News media are bringing us disturbing stories of jurors “blogging” and what an uproar this has caused Courts in the face of motions for mistrials, new trials, curative instructions and other sanctions. July 30, 2009 /24-7PressRelease/ — Social Media In the Jury Room Can Sabotage Trials
By Jana Lauren Harris
Trial Consultant and Attorney
Garland, Samuel & Loeb, P.C.
Please visit our Web site at http://www.gsllaw.com
News media are bringing us disturbing stories of jurors "blogging" and what an uproar this has caused Courts in the face of motions for mistrials, new trials, curative instructions and other sanctions.
In Arkansas, a Court has been asked to overturn a 12.6 million dollar judgment alleging that a juror used Twitter during and after the trial, demonstrating his bias and belief that the defendant had not been given a "fair shake." The New York Times reports that recently a juror in a federal drug conspiracy trial in the state of Florida admitted to researching the issue on the Internet and sharing his findings with other jurors in the case who had also been doing the same thing. One juror in England even held a "poll" on her Facebook page to help her with her deliberation when she was undecided.
Jurors must understand that while they may think they are helping, but they are hurting the case and our system of juror conduct when they try to determine distances on Google maps or research a medical condition alleged in a malpractice case or any number of instances found in Courts around the country recently.
In fulfilling jury service, jurors must base their decision on only the evidence presented them in Court not from extraneous material. When jurors blog, also, they often opine as to one side or the other making one of the parties subject to prejudice. See United States v. O’Brien, 972 F2d 12 (1992).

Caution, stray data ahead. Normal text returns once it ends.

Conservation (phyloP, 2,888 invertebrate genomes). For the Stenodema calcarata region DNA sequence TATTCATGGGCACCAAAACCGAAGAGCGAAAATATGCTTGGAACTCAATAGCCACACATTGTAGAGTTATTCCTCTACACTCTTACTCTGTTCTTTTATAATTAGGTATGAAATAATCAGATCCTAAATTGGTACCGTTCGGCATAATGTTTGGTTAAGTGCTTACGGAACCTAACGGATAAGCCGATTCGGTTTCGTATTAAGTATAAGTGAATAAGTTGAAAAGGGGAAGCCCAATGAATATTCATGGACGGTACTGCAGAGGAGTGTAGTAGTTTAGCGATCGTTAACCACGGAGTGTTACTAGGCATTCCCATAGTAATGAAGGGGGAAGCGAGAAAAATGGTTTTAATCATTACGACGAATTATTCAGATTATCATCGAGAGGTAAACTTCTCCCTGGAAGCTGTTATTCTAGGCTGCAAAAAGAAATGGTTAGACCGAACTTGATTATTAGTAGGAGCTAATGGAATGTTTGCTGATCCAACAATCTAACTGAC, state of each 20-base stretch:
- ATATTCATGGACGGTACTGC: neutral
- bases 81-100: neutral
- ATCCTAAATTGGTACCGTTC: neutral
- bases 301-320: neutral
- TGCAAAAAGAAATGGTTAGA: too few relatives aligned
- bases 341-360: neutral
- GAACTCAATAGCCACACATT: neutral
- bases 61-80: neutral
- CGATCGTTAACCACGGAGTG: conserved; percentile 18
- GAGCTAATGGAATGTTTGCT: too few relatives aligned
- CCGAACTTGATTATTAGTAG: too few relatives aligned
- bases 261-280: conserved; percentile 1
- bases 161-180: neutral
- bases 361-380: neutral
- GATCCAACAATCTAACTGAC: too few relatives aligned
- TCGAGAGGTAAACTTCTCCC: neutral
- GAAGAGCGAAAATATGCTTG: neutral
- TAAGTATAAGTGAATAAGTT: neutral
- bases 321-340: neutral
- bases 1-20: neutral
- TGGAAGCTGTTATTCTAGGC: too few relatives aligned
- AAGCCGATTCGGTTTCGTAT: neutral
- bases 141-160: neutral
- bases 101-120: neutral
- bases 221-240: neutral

It seems as if technology has caught up to Courts and Judges, and the usual "do not discuss the case among you" is grossly insufficient. It also seems that prudence mandates that lawyers take to heart the extent to which these jurors use the Internet and file what I have designated as the "Motion for the Court to Further Issue Preliminary Instruction to Jurors." Of course, when the jury is impaneled, the Judge will tell the jurors not to discuss the case among them or others or read any media, listen to television about the case, visit the scene of the incident, begin deliberations and other preliminary cautionary instructions. I suggest that a Motion needs to be submitted to the Court to instruct the jurors with the following mandates:
You may not receive information about this case from any other source other than what you are presented in this Courtroom concerning the case. That means do not "google" any party or lawyer or court personnel in this case; do not conduct any research whatsoever on the Internet about this case or the parties or facts involved in it; you may not "blog" about the case or events surrounding the case or your jury service; you may not "tweet" about anything to do with the parties, events or facts in this case or your jury service on this case. Do not send any email to anyone conveying your jury experience or information about this case. In the jury room, you are not to use your cell phone at recesses or lunch to call anyone to ask questions about issues in this case or to report facts about this case. You may not use Facebook, YouTube or any other "social" network on the Internet to discuss your jury service or issues in this case or people involved in the case, including the lawyers. Do not attempt to recreate by experiment at home any evidence which you hear as testimony in this Courtroom. Failure to abide by these instructions could result in your being found in contempt of court, or cause the trial to end.
A summary of this instruction should be given to the jurors at each recess and lunch, and perhaps even the entire instruction be reread to the jurors at the beginning and end of each day. The Supreme Court in Missouri has sanctioned such an instruction as is discussed, and other Courts are beginning to institute similar expanded cautions to the jurors.
Some Courts are banning cell phones, pagers, iphones, computers and other wireless communication devices in courthouses and jury rooms. Of course, unless sequestered, this does not tell us what the jurors are doing after they leave the courthouse.
It is mandatory, therefore, that judges pay attention to the actions of these jurors, anticipate what could happen after they go to their homes and instruct the jurors properly before rights are diminished and cases are won or lost based on facts not properly in evidence.
But one will always wonder as you look at the twelve (or six) sometimes blank faces of your jurors: Is technology just too tempting?
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